Viruses to be used to make chips of the future

3 May 2002 Non-infectious viruses may soon be used to help make semiconductors and other computing devices. Researchers at the University of Texas have devised a way to use non-infectious viruses, combined with man-made materials, to create a hybrid material that could be used in the production of electronic, magnetic and optical devices.

The researchers have published an article on their nanotechnology research in the journal Science. Their work involves getting naturally occurring molecules to adhere to particles of a man-made material, known as “quantum dots”, which are used in the production of semiconductors. The combined particles then went on to build whole new structures.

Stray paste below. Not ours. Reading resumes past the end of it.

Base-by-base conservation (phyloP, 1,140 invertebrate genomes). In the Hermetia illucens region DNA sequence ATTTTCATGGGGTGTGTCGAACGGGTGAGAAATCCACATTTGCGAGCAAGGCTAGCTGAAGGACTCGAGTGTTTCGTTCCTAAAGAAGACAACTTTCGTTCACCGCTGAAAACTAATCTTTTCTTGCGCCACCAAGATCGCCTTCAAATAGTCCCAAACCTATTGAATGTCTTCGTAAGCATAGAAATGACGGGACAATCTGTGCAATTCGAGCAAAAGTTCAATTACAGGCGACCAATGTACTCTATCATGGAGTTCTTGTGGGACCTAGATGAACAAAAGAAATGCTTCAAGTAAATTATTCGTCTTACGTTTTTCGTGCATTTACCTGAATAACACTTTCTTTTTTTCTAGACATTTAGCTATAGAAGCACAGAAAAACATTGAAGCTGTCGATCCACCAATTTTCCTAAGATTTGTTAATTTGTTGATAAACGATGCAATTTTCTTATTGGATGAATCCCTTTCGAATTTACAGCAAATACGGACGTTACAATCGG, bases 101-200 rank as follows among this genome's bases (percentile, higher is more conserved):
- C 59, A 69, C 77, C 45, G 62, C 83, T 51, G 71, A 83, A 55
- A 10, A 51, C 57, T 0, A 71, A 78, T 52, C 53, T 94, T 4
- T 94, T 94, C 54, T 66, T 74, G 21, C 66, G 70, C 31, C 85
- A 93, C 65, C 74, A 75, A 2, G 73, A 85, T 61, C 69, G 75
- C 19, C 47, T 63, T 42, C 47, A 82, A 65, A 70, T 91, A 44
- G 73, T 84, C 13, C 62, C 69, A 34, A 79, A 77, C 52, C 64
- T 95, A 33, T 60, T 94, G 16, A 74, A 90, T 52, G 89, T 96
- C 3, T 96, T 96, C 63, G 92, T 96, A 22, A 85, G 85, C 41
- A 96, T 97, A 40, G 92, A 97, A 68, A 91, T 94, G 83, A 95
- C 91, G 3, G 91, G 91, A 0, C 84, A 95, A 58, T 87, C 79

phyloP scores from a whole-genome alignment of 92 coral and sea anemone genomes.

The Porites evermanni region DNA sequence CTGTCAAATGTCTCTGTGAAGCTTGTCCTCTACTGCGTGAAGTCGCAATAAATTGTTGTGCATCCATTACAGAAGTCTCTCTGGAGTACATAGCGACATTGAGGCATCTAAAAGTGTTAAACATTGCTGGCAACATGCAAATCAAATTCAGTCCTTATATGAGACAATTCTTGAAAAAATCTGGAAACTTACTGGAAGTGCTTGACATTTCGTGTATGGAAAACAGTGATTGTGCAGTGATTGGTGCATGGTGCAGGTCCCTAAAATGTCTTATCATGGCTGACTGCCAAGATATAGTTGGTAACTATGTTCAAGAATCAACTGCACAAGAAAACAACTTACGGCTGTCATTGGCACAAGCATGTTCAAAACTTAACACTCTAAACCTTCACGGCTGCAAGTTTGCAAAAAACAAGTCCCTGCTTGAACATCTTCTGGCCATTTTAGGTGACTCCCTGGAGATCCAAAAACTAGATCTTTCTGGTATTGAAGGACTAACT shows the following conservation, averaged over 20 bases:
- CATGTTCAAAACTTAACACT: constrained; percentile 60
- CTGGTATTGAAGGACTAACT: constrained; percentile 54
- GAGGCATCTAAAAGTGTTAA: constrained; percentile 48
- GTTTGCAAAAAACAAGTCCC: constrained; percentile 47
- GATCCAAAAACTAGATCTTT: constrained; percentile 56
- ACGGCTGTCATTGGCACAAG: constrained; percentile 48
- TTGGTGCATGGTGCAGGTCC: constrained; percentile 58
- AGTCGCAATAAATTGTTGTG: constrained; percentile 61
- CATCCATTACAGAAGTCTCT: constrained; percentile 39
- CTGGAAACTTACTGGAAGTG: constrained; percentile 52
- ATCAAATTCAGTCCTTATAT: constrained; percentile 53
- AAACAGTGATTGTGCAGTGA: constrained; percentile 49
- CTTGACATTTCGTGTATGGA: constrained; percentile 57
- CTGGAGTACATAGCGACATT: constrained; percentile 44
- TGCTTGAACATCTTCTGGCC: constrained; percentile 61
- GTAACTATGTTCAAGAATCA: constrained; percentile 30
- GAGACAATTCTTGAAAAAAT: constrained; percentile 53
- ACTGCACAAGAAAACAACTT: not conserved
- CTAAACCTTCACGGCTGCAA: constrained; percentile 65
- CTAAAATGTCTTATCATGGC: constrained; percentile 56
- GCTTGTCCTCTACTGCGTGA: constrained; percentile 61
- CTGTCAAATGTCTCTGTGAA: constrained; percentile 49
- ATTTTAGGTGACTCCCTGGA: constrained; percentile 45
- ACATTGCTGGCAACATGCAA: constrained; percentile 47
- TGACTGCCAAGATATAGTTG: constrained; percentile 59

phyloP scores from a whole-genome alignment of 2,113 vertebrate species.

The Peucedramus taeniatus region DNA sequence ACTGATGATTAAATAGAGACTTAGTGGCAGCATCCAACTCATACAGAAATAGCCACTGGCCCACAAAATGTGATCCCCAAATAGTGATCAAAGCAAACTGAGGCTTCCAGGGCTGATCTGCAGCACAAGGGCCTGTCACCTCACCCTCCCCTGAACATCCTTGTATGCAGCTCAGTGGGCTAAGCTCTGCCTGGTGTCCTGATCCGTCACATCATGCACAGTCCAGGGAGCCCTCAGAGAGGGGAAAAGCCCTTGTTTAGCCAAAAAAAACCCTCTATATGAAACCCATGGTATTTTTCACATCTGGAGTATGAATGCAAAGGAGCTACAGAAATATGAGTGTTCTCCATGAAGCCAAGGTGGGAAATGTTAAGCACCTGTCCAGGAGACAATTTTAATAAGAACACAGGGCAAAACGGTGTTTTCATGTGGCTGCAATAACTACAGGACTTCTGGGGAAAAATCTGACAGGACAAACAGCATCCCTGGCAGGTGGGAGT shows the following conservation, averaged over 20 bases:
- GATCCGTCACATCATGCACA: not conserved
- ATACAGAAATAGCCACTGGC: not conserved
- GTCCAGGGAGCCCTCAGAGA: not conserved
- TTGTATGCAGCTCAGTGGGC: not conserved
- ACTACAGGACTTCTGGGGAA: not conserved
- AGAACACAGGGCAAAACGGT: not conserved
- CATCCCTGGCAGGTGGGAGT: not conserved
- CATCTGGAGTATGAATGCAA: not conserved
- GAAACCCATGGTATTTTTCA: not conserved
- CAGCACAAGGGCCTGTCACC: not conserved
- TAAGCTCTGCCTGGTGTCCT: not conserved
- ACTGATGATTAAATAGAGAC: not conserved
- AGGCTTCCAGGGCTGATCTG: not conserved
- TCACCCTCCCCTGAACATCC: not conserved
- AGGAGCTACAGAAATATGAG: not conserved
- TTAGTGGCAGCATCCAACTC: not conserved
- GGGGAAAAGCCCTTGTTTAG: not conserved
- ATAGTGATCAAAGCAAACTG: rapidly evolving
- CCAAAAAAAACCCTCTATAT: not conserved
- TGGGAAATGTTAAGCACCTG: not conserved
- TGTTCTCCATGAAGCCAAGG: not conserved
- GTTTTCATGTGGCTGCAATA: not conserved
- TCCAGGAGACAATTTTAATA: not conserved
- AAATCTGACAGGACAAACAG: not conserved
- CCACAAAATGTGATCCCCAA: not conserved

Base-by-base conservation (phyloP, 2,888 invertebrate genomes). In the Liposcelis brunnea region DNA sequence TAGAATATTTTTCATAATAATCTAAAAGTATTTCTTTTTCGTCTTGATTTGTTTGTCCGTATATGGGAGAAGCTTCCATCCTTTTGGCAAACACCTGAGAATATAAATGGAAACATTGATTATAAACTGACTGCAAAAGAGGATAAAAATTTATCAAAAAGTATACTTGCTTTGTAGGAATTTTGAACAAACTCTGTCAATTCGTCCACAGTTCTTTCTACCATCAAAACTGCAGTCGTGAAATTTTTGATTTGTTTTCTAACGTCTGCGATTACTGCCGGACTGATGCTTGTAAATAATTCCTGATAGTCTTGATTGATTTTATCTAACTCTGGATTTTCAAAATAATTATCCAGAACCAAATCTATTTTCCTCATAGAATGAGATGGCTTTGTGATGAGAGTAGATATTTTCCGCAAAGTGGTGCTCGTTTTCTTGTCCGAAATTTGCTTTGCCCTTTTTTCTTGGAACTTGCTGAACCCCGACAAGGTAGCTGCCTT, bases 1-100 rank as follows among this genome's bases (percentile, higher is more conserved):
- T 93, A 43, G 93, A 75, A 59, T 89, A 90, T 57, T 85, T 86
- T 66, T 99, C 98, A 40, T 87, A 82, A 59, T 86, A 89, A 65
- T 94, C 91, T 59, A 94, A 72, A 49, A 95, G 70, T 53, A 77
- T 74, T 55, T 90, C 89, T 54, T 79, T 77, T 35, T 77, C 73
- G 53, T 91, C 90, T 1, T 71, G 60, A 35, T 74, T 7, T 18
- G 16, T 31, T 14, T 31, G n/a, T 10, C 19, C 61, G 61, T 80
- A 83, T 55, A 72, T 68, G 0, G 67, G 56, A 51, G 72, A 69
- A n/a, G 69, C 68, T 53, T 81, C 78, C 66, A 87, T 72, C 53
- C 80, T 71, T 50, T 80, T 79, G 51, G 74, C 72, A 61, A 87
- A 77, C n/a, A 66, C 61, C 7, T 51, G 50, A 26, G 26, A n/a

Nanotechnology is the manipulation of atoms and molecules to create new substances. The US government believes that this technology could create a market of goods and services valued at more than $1 trillion (€1.1 trillion) by 2015 and intends to invest more than $600 million (€662.1 million) in related research in this year alone.

According to Angela Belcher, the project’s lead researcher and an assistant professor of chemistry and microchemistry at the University of Texas, the project’s aim was to mimic the way nature creates things such as bones or shells.

She says the process used by the group may one day be used to create and arrange parts for a range of devices. She and most of her research team at the University of Texas will move to the Massachusetts Institute of Technology on Cambridge this autumn.

Avatar photo

Ben Rossi

Ben was Vitesse Media's editorial director, leading content creation and editorial strategy across all Vitesse products, including its market-leading B2B and consumer magazines, websites, research and...

Related Topics